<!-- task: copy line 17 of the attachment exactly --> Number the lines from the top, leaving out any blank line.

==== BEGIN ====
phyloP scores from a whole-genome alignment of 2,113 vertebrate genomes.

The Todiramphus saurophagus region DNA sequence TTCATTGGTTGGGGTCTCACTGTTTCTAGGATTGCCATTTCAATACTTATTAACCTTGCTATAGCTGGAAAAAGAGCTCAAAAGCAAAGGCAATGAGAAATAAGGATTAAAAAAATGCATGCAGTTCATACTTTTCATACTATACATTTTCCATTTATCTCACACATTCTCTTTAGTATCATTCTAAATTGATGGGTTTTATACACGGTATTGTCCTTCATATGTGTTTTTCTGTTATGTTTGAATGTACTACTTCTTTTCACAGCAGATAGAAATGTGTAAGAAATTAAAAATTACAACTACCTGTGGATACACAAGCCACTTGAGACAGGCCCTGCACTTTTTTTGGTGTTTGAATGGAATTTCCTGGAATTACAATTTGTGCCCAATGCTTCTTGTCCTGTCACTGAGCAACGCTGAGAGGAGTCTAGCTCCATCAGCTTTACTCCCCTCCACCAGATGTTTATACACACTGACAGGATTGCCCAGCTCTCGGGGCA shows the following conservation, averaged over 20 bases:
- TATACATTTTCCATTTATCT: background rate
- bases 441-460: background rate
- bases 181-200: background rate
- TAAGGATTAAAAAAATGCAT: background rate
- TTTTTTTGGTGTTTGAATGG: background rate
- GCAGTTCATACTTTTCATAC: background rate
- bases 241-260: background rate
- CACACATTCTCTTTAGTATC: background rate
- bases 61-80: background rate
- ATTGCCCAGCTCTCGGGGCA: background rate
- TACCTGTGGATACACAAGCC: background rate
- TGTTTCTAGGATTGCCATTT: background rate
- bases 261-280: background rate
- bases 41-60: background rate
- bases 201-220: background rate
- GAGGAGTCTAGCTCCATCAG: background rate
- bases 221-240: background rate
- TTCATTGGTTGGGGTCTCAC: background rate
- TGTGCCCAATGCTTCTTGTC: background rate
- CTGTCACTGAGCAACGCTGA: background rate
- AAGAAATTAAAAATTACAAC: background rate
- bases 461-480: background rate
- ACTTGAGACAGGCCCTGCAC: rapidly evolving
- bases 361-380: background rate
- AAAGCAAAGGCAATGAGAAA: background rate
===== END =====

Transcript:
- bases 201-220: background rate